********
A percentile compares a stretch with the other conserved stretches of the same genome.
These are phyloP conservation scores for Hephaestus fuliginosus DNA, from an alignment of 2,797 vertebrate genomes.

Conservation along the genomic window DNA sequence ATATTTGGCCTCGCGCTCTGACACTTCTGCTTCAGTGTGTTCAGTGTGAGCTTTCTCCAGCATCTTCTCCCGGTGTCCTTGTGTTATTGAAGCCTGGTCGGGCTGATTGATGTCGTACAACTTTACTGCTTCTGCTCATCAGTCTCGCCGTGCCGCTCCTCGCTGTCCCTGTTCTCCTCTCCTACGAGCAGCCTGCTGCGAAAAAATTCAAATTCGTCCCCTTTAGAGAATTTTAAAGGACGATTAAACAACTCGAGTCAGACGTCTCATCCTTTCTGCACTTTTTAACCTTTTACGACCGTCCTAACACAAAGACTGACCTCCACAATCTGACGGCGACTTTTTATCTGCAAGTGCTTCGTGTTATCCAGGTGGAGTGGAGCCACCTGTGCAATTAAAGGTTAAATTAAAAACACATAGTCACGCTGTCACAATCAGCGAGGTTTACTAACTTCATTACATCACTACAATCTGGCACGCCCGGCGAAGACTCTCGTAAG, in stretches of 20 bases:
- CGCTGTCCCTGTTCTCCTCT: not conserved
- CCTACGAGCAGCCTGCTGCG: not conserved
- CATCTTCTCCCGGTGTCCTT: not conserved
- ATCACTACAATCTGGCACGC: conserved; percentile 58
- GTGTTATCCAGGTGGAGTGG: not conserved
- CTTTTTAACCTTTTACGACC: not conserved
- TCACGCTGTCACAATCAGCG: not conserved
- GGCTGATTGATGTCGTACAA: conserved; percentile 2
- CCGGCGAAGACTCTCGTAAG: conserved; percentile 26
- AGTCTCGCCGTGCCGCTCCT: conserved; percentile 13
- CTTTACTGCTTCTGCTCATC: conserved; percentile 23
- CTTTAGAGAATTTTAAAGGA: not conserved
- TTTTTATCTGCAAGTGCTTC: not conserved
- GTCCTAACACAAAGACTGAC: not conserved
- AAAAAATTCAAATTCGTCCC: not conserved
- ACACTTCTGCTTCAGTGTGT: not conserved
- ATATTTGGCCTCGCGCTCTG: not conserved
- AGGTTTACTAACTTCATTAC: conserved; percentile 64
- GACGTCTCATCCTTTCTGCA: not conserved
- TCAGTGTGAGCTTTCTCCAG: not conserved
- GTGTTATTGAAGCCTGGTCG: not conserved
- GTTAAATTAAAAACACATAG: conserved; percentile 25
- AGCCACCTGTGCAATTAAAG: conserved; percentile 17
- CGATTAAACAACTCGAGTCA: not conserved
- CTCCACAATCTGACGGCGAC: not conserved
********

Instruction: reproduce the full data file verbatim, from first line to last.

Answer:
A percentile compares a stretch with the other conserved stretches of the same genome.
These are phyloP conservation scores for Hephaestus fuliginosus DNA, from an alignment of 2,797 vertebrate genomes.

Conservation along the genomic window DNA sequence ATATTTGGCCTCGCGCTCTGACACTTCTGCTTCAGTGTGTTCAGTGTGAGCTTTCTCCAGCATCTTCTCCCGGTGTCCTTGTGTTATTGAAGCCTGGTCGGGCTGATTGATGTCGTACAACTTTACTGCTTCTGCTCATCAGTCTCGCCGTGCCGCTCCTCGCTGTCCCTGTTCTCCTCTCCTACGAGCAGCCTGCTGCGAAAAAATTCAAATTCGTCCCCTTTAGAGAATTTTAAAGGACGATTAAACAACTCGAGTCAGACGTCTCATCCTTTCTGCACTTTTTAACCTTTTACGACCGTCCTAACACAAAGACTGACCTCCACAATCTGACGGCGACTTTTTATCTGCAAGTGCTTCGTGTTATCCAGGTGGAGTGGAGCCACCTGTGCAATTAAAGGTTAAATTAAAAACACATAGTCACGCTGTCACAATCAGCGAGGTTTACTAACTTCATTACATCACTACAATCTGGCACGCCCGGCGAAGACTCTCGTAAG, in stretches of 20 bases:
- CGCTGTCCCTGTTCTCCTCT: not conserved
- CCTACGAGCAGCCTGCTGCG: not conserved
- CATCTTCTCCCGGTGTCCTT: not conserved
- ATCACTACAATCTGGCACGC: conserved; percentile 58
- GTGTTATCCAGGTGGAGTGG: not conserved
- CTTTTTAACCTTTTACGACC: not conserved
- TCACGCTGTCACAATCAGCG: not conserved
- GGCTGATTGATGTCGTACAA: conserved; percentile 2
- CCGGCGAAGACTCTCGTAAG: conserved; percentile 26
- AGTCTCGCCGTGCCGCTCCT: conserved; percentile 13
- CTTTACTGCTTCTGCTCATC: conserved; percentile 23
- CTTTAGAGAATTTTAAAGGA: not conserved
- TTTTTATCTGCAAGTGCTTC: not conserved
- GTCCTAACACAAAGACTGAC: not conserved
- AAAAAATTCAAATTCGTCCC: not conserved
- ACACTTCTGCTTCAGTGTGT: not conserved
- ATATTTGGCCTCGCGCTCTG: not conserved
- AGGTTTACTAACTTCATTAC: conserved; percentile 64
- GACGTCTCATCCTTTCTGCA: not conserved
- TCAGTGTGAGCTTTCTCCAG: not conserved
- GTGTTATTGAAGCCTGGTCG: not conserved
- GTTAAATTAAAAACACATAG: conserved; percentile 25
- AGCCACCTGTGCAATTAAAG: conserved; percentile 17
- CGATTAAACAACTCGAGTCA: not conserved
- CTCCACAATCTGACGGCGAC: not conserved